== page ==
- 4 minutes for English Breakfast
- 5 minutes for Early Grey
- 5 minutes for Black Chai
When the time is up, remove your tea bag or tea infuser. Add milk, cream, lemon, and/or sugar as desired, and enjoy.
2. Green Tea
When talking about different types of tea and their benefits, green tea is the first tea that comes to most people’s minds. It comes from the same plant as black tea, but it is not oxidized, which gives it a sweet and vegetal taste. Much like black tea, green tea is full of antioxidants that can help with brain function, fat loss, heart health, and more.
How to Make Green Tea
Start by boiling a kettle of water and letting it cool off for around two minutes (if you have a digital kettle or a thermometer on hand, aim for 165ºF). If your tea comes out bitter, your water is too hot. Add your tea bag or tea infuser to your mug and pour your hot water directly onto the tea to release its flavor.
Steep your tea for one to three minutes depending on your preference. The smaller the tea leaf pieces, the faster they will infuse. You may want to taste test your tea throughout the steeping time to find your perfect steep time. Once you’re satisfied, remove your tea bag or tea infuser and enjoy.
3. White Tea
White tea comes from the same plant as black tea and green tea, but is harvested very early before the leaves even unfurl on the plant. When talking about different types of tea and their benefits, white tea is often overlooked. But it is minimally processed, giving it a light, refreshing taste and helping it retain even more antioxidants than green tea.
How to Make White Tea
Start by boiling water in your kettle and letting it cool for one to two minutes (aiming for 175º). Since white tea is so light and delicate, we recommend using filtered water to avoid any unwanted hard water taste. Add your white tea bag or tea infuser into your mug and pour your water directly onto your tea.
While most steep times for white tea are between one and five minutes, times can range up to eight to ten minutes, so be sure to check the directions for your particular tea. Luckily, white tea is harder to over-steep, so there is some room for error.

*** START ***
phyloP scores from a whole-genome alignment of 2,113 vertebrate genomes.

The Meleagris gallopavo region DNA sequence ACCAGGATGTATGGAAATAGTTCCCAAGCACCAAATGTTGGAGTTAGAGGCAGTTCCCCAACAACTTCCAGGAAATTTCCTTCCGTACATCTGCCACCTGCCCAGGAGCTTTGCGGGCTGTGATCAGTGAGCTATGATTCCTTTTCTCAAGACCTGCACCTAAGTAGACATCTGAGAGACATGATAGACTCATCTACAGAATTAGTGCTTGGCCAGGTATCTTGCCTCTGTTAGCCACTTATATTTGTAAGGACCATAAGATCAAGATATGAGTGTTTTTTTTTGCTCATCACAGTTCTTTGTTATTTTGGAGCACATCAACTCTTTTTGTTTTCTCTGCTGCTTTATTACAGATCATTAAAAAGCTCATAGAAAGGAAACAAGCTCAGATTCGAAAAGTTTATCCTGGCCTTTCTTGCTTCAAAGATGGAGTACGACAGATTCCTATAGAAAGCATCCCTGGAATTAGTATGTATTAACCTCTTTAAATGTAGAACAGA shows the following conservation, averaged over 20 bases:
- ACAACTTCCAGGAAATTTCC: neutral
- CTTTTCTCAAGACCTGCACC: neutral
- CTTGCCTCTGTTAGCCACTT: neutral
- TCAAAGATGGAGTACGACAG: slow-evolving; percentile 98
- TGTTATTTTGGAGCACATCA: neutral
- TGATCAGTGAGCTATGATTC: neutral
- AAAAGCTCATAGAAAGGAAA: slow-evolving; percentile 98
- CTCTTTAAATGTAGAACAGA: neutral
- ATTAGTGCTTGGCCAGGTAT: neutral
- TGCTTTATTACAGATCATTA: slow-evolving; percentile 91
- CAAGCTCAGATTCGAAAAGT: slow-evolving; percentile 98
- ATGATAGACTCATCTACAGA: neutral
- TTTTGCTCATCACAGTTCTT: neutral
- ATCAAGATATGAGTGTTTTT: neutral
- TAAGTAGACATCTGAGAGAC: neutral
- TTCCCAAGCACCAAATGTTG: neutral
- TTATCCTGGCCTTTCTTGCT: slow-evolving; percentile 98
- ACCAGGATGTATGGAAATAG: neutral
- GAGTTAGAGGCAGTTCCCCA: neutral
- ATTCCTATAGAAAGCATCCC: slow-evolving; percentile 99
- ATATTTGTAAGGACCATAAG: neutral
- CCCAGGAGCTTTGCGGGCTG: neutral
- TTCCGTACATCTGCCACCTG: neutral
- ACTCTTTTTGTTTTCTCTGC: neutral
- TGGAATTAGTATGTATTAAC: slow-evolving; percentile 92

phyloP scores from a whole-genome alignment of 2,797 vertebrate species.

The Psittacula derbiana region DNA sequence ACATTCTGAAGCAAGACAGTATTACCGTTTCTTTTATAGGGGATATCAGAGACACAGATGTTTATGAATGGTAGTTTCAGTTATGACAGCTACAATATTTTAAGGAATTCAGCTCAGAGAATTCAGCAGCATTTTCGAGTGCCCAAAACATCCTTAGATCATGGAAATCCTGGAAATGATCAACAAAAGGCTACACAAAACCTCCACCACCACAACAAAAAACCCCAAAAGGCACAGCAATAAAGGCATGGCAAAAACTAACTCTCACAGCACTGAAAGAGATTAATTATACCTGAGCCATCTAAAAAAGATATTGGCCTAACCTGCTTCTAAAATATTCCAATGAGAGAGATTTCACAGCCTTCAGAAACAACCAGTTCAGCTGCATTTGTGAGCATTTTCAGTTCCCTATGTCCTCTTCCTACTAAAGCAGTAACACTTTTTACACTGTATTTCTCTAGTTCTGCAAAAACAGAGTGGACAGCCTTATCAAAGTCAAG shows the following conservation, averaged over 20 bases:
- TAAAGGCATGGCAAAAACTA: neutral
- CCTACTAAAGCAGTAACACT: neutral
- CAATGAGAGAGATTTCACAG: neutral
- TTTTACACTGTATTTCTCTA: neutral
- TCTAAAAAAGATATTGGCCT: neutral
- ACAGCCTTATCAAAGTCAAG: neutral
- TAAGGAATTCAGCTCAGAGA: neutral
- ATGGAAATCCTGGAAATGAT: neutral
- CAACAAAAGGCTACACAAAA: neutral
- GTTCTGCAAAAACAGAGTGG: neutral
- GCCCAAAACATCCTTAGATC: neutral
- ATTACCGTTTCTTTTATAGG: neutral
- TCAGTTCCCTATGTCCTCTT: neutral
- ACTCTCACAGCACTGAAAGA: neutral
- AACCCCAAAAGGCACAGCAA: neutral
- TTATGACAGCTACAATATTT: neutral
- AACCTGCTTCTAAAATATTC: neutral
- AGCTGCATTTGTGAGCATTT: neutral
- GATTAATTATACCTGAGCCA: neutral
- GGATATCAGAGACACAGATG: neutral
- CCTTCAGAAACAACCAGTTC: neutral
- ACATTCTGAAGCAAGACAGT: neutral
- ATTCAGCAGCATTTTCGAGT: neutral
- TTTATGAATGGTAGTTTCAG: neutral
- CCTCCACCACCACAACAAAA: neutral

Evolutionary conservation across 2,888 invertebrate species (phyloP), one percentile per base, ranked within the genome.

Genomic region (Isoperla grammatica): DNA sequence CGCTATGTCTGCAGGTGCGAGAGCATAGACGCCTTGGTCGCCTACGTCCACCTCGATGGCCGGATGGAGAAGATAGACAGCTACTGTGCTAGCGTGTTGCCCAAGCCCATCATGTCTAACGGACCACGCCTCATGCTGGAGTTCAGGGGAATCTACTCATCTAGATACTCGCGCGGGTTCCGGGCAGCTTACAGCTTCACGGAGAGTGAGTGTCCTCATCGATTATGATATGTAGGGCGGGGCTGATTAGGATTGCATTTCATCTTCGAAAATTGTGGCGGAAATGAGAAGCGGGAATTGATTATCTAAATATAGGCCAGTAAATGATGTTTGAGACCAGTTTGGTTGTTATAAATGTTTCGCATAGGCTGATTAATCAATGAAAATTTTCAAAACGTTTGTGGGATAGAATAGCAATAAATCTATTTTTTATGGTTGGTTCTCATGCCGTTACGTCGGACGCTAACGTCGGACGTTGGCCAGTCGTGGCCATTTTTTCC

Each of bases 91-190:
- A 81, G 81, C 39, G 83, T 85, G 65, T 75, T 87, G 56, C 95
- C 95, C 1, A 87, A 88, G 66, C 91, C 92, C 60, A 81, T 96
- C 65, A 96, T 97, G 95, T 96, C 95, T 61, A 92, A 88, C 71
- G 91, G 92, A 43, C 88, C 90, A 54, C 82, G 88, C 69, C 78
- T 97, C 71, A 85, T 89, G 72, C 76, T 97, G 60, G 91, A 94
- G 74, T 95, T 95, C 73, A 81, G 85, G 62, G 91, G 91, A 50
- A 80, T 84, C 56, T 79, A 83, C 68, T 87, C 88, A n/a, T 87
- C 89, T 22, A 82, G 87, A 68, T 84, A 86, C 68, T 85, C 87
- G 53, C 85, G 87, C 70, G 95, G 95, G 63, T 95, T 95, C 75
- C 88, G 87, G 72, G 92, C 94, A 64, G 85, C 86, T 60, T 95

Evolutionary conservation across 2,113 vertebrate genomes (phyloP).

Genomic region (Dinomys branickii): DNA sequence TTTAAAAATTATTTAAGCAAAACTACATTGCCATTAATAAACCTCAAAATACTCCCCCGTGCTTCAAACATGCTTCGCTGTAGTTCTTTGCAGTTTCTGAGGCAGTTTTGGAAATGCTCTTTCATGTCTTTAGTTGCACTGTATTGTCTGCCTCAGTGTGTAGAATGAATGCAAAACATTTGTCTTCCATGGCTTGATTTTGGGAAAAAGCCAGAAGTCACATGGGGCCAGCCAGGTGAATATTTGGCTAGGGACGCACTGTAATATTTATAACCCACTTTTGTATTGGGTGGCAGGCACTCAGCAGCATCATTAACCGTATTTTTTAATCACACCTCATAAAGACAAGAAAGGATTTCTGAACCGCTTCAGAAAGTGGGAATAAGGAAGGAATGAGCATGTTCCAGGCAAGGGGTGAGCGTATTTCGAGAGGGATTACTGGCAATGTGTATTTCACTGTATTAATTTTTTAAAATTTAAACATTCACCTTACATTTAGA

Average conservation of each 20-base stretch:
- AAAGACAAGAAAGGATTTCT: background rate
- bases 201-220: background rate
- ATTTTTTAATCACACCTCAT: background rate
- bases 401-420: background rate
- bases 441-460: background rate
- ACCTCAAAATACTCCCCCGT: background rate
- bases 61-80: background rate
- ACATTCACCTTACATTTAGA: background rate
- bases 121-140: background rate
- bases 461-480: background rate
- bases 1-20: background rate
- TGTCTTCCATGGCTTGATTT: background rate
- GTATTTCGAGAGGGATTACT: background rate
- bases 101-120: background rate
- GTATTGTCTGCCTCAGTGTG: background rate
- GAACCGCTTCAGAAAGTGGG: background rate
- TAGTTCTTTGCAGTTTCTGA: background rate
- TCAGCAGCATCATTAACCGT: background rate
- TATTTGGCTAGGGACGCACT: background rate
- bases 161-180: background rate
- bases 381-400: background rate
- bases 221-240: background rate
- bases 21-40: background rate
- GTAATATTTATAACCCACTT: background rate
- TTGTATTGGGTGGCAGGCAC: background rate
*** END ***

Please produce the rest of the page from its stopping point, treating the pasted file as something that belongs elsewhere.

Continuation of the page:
When the time is up, remove your tea and enjoy. White tea is very delicate and can be overwhelmed by sugar and dairy, so we recommend enjoying your white tea as-is or with a drizzle of honey.
4. Herbal Tea
Herbal tea is a very broad category that includes chamomile, peppermint, rooibos, and ginger teas. Unlike the other tea types, herbal teas do not come from the plant Camellia sinensis. Instead, they are infusions of dried herbs, spices, and fruits into water. Their tastes range from zesty and spicy to sweet and floral.
Because they can be made from so many different ingredients, the benefits of herbal teas are extremely broad. Many contain antioxidants from their fruit infusions, while others (like peppermint and ginger) can help soothe sore throats and headaches.
How to Make Herbal Tea
Start by boiling a kettle of water to a full rolling boil. The hotter the water, the more flavorful the tea will be. Add your tea bag or tea infuser to your mug, and pour the boiling water directly on the leaves.
Let your tea steep for 10 minutes or to taste – the longer the steep, the more flavorful the tea will be. Unlike the rest of the tea varieties, it is extremely difficult to over-steep herbal tea, and some tea drinkers even steep theirs overnight.
Once you’ve reached your desired flavor, remove your tea bag or infuser and enjoy! Much like with white tea, herbal tea should be the star of the show, so we recommend letting its flavor shine with no added milk or sugar.
Oolong tea is often overlooked when discussing different types of tea and their benefits, but it is packed with tons of flavor and many of the same antioxidant benefits. This is because it is harvested later in the oxidation cycle than green tea, but before black tea, making it the best of both worlds.
How to Make Oolong Tea
Start with a kettle of boiling water. Allow the water to cool off for one minute, or until the temperature reaches 190ºF. Add your tea bag or tea infuser to a mug and pour the hot water directly to bring out the rich flavor of oolong tea. Steep your tea for two to three minutes before removing your tea bag or infuser and enjoy your drink!